Body Animal (Husserl)


MK tells me that corporeality constitutes a major philosophical topos for Husserl in Ideas II. But the body-animal makes a brief appearance in the earlier (1913) Ideas in a section on “animalia and psychological consciousness.” Of interest here are the “animal realities” of “men and beasts” and how streaming consciousness are bound up with “animated bodies.” As explained by Husserl, on one hand, consciousness is absolute, while remaining a “subordinate real event within this world.” The question is to how this tension “tallies.” The idea here is that consciousness, so to speak, enters into the real world. There’s the connecting of consciousness and body already in middle period Husserlian phenomenology that does not get talked about a lot, as best as I understand the discourse. Consciousness becomes “a very part of nature” (pp.149-50).

As it seems to have appeared to him, or at least to me reading him, absolute eidetic consciousness is neither static, aridly rationalistic nor abstract, but rather streaming, impressionistic and open to fantasy, and embodied-animate. I wonder if this has something to do with the use of the word “animate” later in the text, where Husserl describes how the “noetic phases” “animate” the material elements, and how this speaks to the relation between “hyletic phases” (sensory, etc) and “animating apprehensions.”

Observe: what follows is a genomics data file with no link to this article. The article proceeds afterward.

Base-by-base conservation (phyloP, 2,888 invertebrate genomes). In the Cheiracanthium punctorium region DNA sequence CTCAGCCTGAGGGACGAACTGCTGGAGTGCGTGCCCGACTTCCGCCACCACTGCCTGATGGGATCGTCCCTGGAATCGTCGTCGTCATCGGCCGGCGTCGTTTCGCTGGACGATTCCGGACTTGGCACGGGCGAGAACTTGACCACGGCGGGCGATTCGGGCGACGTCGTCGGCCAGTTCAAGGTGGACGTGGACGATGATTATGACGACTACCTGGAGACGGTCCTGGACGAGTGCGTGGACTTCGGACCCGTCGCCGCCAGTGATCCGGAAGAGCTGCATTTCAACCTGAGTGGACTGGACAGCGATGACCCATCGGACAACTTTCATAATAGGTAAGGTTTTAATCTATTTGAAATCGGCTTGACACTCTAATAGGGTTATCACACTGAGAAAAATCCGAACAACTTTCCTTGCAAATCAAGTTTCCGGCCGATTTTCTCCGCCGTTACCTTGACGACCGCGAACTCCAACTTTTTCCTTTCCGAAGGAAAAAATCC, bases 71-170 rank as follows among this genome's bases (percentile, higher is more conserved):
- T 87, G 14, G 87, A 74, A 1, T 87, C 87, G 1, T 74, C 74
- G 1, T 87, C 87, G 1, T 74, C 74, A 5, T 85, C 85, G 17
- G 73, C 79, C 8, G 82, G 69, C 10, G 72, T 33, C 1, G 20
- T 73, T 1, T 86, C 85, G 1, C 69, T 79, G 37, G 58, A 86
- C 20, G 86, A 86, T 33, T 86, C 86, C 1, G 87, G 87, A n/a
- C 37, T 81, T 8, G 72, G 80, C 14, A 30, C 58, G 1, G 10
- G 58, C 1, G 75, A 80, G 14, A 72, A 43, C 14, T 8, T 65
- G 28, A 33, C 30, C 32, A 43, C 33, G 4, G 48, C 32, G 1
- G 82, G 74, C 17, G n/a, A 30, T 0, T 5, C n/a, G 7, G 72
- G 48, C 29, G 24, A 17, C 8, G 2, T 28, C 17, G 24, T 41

I was not sure when I was every going to get to Husserl. I’m almost sure I would not have done so without having read first Elliot Wolfson’s new book on A Dream Interpreted Within A Dream. I’ll need to go back again to double check how Elliot reads Husserl. But I’m now utterly convinced that there’s more to Husserl than has been made to meet the eye in critical theory. This to me is important, because if one of the reasons that philosophy after Heidegger wants to get past phenomenology and move into ontology, that it might have done so on the pretense of a false caricature of Husserl.

This will be my last post on Husserl until I get to Ideas II sometime at the end of the summer, maybe August. It’s been more fun than I ever could have imagined.

About zjb

Zachary Braiterman is Professor of Religion in the Department of Religion at Syracuse University. His specialization is modern Jewish thought and philosophical aesthetics.
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